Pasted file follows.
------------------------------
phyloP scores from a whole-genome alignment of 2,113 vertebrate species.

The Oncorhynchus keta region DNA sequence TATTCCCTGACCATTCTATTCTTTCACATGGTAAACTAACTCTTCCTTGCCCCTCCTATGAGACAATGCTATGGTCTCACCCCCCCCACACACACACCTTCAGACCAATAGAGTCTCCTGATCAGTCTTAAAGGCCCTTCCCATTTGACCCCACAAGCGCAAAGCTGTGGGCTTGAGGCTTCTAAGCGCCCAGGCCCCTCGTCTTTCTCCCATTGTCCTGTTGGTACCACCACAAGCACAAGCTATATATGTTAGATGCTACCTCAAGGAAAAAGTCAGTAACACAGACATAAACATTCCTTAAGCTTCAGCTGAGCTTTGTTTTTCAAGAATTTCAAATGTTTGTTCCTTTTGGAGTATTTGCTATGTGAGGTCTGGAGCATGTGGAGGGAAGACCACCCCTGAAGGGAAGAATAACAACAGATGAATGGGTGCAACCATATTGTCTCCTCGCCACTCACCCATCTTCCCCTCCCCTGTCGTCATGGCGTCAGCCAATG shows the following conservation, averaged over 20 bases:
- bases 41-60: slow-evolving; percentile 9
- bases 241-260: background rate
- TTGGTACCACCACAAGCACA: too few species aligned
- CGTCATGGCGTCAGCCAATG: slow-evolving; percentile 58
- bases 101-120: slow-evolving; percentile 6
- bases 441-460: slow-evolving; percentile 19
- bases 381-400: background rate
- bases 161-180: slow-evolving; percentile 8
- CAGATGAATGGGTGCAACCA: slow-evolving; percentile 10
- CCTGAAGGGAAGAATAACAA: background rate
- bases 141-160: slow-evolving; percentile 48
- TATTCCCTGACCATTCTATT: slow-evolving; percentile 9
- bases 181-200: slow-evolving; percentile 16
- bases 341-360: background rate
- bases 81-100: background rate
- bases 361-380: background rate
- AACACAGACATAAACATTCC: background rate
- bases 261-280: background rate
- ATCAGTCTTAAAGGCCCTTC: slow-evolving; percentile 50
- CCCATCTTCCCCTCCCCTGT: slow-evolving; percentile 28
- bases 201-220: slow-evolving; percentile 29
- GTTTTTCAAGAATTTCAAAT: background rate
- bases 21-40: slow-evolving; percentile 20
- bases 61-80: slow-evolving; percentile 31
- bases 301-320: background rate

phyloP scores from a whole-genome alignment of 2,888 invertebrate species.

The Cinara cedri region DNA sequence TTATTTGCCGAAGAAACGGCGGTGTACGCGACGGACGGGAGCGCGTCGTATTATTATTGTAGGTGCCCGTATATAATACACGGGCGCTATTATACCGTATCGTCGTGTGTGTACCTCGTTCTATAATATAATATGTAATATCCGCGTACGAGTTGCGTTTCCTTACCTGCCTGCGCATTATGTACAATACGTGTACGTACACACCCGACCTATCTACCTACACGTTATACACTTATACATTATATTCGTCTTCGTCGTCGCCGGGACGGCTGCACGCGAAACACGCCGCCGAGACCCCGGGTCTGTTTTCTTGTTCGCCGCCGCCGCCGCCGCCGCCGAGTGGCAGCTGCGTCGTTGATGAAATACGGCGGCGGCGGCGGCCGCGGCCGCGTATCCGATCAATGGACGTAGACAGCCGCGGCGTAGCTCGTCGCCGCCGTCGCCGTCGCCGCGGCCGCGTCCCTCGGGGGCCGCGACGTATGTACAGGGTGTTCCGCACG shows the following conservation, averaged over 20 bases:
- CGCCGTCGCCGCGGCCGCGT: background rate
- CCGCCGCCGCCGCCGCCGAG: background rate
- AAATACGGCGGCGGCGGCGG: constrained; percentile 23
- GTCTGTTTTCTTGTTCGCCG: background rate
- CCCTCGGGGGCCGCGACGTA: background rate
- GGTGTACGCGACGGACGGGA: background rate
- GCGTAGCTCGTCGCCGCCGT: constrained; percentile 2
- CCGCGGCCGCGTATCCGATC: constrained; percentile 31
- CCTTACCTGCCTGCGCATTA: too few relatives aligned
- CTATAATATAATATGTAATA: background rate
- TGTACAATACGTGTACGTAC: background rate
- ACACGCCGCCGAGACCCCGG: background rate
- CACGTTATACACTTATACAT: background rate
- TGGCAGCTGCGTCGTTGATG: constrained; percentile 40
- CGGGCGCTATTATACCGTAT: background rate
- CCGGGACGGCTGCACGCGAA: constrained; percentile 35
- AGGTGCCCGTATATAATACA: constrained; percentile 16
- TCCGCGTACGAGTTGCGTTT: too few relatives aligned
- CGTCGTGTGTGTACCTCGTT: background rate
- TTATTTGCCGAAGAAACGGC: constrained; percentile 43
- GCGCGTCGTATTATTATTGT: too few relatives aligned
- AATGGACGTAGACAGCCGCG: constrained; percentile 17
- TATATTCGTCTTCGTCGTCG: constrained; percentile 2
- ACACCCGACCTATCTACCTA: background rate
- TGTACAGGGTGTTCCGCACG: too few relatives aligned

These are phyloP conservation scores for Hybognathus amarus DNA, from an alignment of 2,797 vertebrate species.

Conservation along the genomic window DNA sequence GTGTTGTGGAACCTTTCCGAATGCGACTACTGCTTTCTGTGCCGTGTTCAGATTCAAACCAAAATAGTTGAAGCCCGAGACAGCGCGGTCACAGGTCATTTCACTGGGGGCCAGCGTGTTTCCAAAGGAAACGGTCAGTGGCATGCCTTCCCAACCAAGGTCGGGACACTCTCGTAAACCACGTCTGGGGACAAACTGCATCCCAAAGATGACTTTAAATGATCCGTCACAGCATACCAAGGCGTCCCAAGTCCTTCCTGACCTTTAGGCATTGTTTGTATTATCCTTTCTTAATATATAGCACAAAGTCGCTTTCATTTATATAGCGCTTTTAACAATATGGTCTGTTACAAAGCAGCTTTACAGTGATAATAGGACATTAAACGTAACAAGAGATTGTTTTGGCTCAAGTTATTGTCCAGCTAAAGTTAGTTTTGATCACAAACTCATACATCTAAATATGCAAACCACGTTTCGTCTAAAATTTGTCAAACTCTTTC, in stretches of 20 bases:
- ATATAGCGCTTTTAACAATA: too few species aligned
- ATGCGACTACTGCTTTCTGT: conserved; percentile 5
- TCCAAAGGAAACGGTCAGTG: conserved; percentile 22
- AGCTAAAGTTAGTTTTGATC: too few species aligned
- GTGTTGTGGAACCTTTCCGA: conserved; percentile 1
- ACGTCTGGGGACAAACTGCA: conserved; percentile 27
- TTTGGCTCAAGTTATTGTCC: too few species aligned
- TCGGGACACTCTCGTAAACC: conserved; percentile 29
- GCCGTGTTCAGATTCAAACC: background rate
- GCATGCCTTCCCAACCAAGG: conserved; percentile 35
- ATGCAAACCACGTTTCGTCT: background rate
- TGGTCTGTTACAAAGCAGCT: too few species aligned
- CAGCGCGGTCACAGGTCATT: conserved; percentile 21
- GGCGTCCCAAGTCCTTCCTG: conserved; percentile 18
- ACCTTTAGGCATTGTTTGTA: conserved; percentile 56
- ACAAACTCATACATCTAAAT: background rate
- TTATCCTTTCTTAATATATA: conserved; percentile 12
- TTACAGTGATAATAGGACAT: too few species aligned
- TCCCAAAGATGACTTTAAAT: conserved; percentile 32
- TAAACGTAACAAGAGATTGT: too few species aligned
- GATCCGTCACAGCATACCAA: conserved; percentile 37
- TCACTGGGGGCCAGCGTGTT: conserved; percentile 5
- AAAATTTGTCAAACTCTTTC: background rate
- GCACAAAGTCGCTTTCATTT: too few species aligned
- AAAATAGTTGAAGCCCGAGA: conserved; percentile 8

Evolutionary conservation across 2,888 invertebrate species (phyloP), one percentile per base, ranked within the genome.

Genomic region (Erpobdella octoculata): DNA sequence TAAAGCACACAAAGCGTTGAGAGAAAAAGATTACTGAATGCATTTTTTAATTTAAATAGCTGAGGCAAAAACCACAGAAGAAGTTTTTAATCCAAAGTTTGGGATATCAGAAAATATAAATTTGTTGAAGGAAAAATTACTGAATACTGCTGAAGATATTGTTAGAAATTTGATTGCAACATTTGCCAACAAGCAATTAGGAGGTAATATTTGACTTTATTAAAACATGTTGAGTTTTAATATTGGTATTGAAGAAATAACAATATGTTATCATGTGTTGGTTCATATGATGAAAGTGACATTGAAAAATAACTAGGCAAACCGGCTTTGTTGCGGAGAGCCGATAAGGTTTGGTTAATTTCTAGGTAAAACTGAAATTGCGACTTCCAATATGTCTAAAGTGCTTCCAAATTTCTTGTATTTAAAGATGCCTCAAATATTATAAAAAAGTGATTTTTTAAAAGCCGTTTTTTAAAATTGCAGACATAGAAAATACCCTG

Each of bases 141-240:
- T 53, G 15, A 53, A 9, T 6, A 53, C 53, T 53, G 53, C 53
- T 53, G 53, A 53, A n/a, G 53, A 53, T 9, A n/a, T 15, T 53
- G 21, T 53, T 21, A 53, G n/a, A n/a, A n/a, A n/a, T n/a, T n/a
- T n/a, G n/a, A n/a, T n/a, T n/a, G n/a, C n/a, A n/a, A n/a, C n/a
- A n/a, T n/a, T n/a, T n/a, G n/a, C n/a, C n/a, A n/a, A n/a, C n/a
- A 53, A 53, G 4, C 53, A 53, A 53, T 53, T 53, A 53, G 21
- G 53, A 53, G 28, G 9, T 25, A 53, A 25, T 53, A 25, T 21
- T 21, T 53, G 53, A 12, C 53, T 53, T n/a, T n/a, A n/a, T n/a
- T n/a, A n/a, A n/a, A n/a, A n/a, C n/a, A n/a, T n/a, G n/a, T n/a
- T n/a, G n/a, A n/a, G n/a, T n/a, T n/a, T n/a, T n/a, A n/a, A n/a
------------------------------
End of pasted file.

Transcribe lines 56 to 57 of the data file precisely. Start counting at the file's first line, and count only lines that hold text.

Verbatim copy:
Conservation along the genomic window DNA sequence GTGTTGTGGAACCTTTCCGAATGCGACTACTGCTTTCTGTGCCGTGTTCAGATTCAAACCAAAATAGTTGAAGCCCGAGACAGCGCGGTCACAGGTCATTTCACTGGGGGCCAGCGTGTTTCCAAAGGAAACGGTCAGTGGCATGCCTTCCCAACCAAGGTCGGGACACTCTCGTAAACCACGTCTGGGGACAAACTGCATCCCAAAGATGACTTTAAATGATCCGTCACAGCATACCAAGGCGTCCCAAGTCCTTCCTGACCTTTAGGCATTGTTTGTATTATCCTTTCTTAATATATAGCACAAAGTCGCTTTCATTTATATAGCGCTTTTAACAATATGGTCTGTTACAAAGCAGCTTTACAGTGATAATAGGACATTAAACGTAACAAGAGATTGTTTTGGCTCAAGTTATTGTCCAGCTAAAGTTAGTTTTGATCACAAACTCATACATCTAAATATGCAAACCACGTTTCGTCTAAAATTTGTCAAACTCTTTC, in stretches of 20 bases:
- ATATAGCGCTTTTAACAATA: too few species aligned